Skepticism That Patient Data Sharing Will Improve the Health Care System
When asked about the impact of increased patient health data sharing, Americans are overwhelmingly pessimistic about the behavior it will incent. More than 8 in 10 believe that increased data sharing will lead to more data breaches/attempts by hackers to steal patient data and insurer steerage/reduction in choice. Three-quarters believe costs will increase for unhealthy patients, while just 25 percent believe costs will decrease for healthy patients. Finally, two-thirds believe an increase in the exchange of patient medical data will lead to the federal government monitoring Americans’ medical history (captured by a focus group respondent who, in taking part of a 2016 Pew Research Center study on the issue of data privacy, said, “Orwell was a prophet.”).
Americans are also less hopeful about the long-term result of medical data sharing. Just one-half of Americans believe providers will be able to identify disease outbreaks faster and only 4 in 10 believe there will be an increase in medical breakthroughs. Perhaps most stunningly, just 1 in 5 Americans believe overall health care costs will decrease as a result of more data exchange, despite the claim from many industry stakeholders that costs reduction will occur.
The Bottom Line
Former Yahoo CEO Marissa Mayer famously said that “with data collection, ‘the sooner the better’ is always the best answer.” While there is considerable opportunity to improve the health care system through increased exchange of PHI and other personal health data, it will be imperative for health care stakeholders to know and understand patient sentiment. That sentiment will not only drive policy and regulatory activity, but will underpin the reputational risk that health sector companies face as they explore data partnerships and commercialization.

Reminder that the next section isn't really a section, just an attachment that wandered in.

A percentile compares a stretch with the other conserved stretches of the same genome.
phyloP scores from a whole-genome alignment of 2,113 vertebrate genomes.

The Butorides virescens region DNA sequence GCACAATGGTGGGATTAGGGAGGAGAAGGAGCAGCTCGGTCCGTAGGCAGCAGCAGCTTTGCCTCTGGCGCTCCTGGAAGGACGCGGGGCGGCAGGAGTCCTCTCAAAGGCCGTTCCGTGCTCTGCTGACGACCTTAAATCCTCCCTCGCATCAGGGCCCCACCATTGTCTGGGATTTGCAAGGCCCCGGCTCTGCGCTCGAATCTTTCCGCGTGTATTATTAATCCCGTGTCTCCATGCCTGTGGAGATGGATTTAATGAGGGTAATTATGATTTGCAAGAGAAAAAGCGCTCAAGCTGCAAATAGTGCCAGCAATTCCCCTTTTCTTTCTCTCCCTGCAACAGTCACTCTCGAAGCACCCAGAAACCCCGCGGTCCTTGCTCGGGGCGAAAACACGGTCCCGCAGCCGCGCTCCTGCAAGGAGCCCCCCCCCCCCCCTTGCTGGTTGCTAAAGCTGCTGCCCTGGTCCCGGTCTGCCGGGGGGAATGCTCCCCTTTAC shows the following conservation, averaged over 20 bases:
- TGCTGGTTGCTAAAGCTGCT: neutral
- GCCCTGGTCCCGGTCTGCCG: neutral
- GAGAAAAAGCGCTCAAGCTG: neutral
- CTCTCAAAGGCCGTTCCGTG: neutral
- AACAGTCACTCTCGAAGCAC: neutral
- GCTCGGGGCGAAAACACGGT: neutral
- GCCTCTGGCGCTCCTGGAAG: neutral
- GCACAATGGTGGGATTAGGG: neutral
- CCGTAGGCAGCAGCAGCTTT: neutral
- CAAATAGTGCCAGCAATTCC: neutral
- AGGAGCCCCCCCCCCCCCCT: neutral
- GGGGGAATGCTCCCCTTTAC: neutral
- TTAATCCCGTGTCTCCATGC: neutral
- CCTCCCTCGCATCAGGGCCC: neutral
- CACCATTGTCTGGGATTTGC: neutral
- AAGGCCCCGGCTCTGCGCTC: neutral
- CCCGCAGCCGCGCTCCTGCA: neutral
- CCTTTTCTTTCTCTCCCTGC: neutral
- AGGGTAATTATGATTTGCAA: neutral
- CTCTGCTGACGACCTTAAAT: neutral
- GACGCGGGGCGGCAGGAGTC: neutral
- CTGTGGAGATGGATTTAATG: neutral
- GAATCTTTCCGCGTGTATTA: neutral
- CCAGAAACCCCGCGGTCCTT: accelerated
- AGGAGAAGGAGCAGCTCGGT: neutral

About the Survey
Public Opinion Strategies conducted a national survey of 1,010 adults, August 5–7, 2019. Results from the survey have a confidence interval of plus or minus 3.52 percentage points. The topline document can be found here and an accompanying PowerPoint can be found here.
About the Authors
Nathan Bays is an experienced health care executive with extensive experience in law, health policy, investment banking, and venture capital, as well as advising Leading Health Systems, early stage companies, and financial sponsors on health policy, strategy, and M&A. In addition to his advisory work, he is a Venture Partner at LifeForce Capital, a health care investment firm. Nathan previously served as a Managing Director at Cain Brothers, and General Counsel and Executive Director at The Health Management Academy. He is a frequent author and speaker on industry trends, strategy, the M&A landscape, and federal health policy. Nathan received his juris doctor from Wake Forest University School of Law.
Jarrett Lewis is a Partner at Public Opinion Strategies, a national political, public affairs, and corporate research firm. He has extensive experience conducting survey research for Leading Health Systems and health care companies. He previously was Executive Director of Health Policy at The Health Management Academy, serving as an advisor to C-Suite hospital system executives on federal policy initiatives and strategy. Prior to that he served as a strategist and pollster to the Romney for President Campaign. Jarrett is a regular speaker on federal health policy and public opinion and consumerism in health care. He has an MBA from the Fuqua School of Business at Duke University and a BA in Political Science from Clemson University.